Lying in shaded hammock ranks right up there with meditating. But part of enjoying that restorative leisure is getting the hammock that meets your needs best and there are so many types to choose from.
We’ll help you discover the different designs and hanging styles so you can easily choose an irresistible hammock that beckons you to slow down and unwind.
Spreader Bar vs. Non-Spreader Bar Hammocks
You can choose a hammock with or without spreader bars. Hammocks with spreader bars are already pre-stretched for your comfort. They have rods along their ends that hold the fabric taut. They’re ideal to use with hammock stands.
Because of their tartness, they’re not as comfortable for sleeping save these beauties for sunbathing and chatting by the pool. You can find them in just about any fabric, color, and pattern you desire, but they’re especially common on quilted designs.
Hammocks without spreader bars are looser and can mold better to your body. That’s because they don’t have bars holding their fabric taut.
It can be easier to get into and out of hammocks without spreader bars, particularly if you have mobility issues. Aside from that, they’re ideal if you’re looking for a hammock with a cocooning effect.
Types of Hammocks
These designs are loosely woven from thick, supportive ropes, and they resemble what you might find suspended between two palm trees on a sugar-sand tropical beach.
They’re perfect for napping and reading, and their loose weave means they’re plenty breathable on hot days. You can find rope hammocks with or without spreader bars. Look for styles made with polyester cords for ultimate durability.
Light and portable, camping hammocks are easy to pack, carry, and set up in the great outdoors. They typically come with attached pockets or sacks that you can stuff them into for quick packing.
Camping hammocks are commonly made from nylon fabric to keep them lightweight and resistant to mildew growth; nylon is a breeze to hose down and dry when you get home from your trip, too.
If you’re looking for something highly durable or you plan on traveling with your hammock, a camping design can be a good option. However, keep in mind that this type doesn’t offer as much support as other hammocks.
Are you looking for a supportive, tight hammock? A quilted design might be ideal. Like regular quilts, these hammocks feature two layers of tightly-woven fabric with batting sandwiched between them.
They usually have spreader bars to keep them from flipping and to show off the decorative fabric you’ve chosen. Quilted hammocks tend to work well on hammock stands because they don’t stretch to different lengths between trees.
Like quilted hammocks, fabric hammocks are lower in cost and typically constructed of quick-dry materials, making them perfect for poolside and beach usage.
Most are made of polyester blends and are available in various color combinations and patterns. Some fabric hammocks even come with pillows sewn into them. Fabric hammocks also lie fairly flat for easy entry and exit.
Did you know that these comfortable, stylish slings originated in South America? They’ve been used as beds there for centuries, and as a result, some of the most distinctive hammock styles take their names from South American countries and historical societies.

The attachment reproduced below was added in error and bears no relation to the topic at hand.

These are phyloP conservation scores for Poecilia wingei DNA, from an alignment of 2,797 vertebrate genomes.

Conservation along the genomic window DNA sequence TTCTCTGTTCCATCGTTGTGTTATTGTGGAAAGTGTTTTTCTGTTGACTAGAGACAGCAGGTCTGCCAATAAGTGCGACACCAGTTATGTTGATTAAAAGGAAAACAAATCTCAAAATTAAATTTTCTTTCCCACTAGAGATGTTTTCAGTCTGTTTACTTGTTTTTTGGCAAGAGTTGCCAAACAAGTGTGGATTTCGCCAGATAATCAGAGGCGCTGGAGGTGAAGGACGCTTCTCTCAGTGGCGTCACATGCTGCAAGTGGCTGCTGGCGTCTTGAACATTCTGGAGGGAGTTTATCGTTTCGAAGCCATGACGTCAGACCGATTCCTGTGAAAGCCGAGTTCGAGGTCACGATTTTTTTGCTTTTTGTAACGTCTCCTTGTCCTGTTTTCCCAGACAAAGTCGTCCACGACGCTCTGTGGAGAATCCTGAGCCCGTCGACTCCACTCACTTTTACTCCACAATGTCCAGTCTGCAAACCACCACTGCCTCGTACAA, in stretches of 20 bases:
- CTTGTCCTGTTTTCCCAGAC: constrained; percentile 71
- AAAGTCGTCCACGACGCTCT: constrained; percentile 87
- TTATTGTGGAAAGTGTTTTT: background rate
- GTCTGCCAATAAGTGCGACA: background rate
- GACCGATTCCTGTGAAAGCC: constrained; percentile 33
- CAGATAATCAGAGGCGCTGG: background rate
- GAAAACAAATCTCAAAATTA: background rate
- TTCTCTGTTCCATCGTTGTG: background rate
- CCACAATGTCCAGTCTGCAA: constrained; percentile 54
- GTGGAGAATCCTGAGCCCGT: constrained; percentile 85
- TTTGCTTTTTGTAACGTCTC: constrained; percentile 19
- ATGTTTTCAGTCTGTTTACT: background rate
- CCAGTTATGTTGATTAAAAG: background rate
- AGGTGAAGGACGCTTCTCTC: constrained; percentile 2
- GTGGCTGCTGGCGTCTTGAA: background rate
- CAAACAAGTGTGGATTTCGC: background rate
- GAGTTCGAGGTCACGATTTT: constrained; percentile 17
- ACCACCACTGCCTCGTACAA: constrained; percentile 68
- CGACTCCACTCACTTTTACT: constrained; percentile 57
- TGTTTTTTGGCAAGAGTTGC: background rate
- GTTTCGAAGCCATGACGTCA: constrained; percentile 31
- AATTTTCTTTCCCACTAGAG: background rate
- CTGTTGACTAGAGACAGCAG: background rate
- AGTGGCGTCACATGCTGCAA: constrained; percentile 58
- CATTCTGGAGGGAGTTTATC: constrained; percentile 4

Mayan hammocks are woven out of lightweight, almost gauzy cotton, but they’re quite sturdy. Often available in strikingly bright colors and patterns, Mayan hammocks don’t typically feature spreader bars.
They’re the most cocoon-like of all the styles, and you can hang the ends close together so the hammock also works as a chair.
Nicaraguan and Brazilian hammocks are similar in style to Mayan designs, but their fabrics are much more tightly woven often in Nylon instead of cotton.
They’re great if you love the traditional look but want a little more support. They’re also ideal for an afternoon nap, or in lieu of a sleeping bag on a camping trip.
Size is another important consideration that’ll influence the hammock you choose. Check the listed weight limit as you’re shopping for your hammock many one-person hammocks have weight limits of around 250 pounds.
If you’re planning on curling up with a special someone, it’s important that the fabric can hold your combined weight. For even more comfort, consider a two-person hammock.
These designs have larger widths to hold two adults (or several kids!) side by side. They also have higher weight limits and can often support 450 or more pounds, but some have smaller limits of around 275 pounds.
Hanging Your Hammock
Finding your perfect hammock is part of the equation. Getting it set up and caring for your hammock are equally important! First, think about the different mounting styles. These include:
- Using straps that wrap around tree trunks
- Screwing hooks into posts, trees, or your porch
- Installing it on a freestanding hammock stand
Look for pre-made kits that include everything you need to hang your hammock. They’ll make setting it up a breeze before you start swinging in the breeze.
Remember that you don’t need to hang your hammock outside all year, either; some hammocks and hanging kits are designed for use indoors.
A hammock offers a great way to express your style and enjoy total relaxation just about anywhere. Take fabrics and weaves into account, and plan to choose a hammock that can comfortably support the right number of people. It’s that easy!
Now, it’s time to choose your hammock and get rocking. To check out some of our top-rated hammocks, check out our Best Hammocks for Your Backyard article.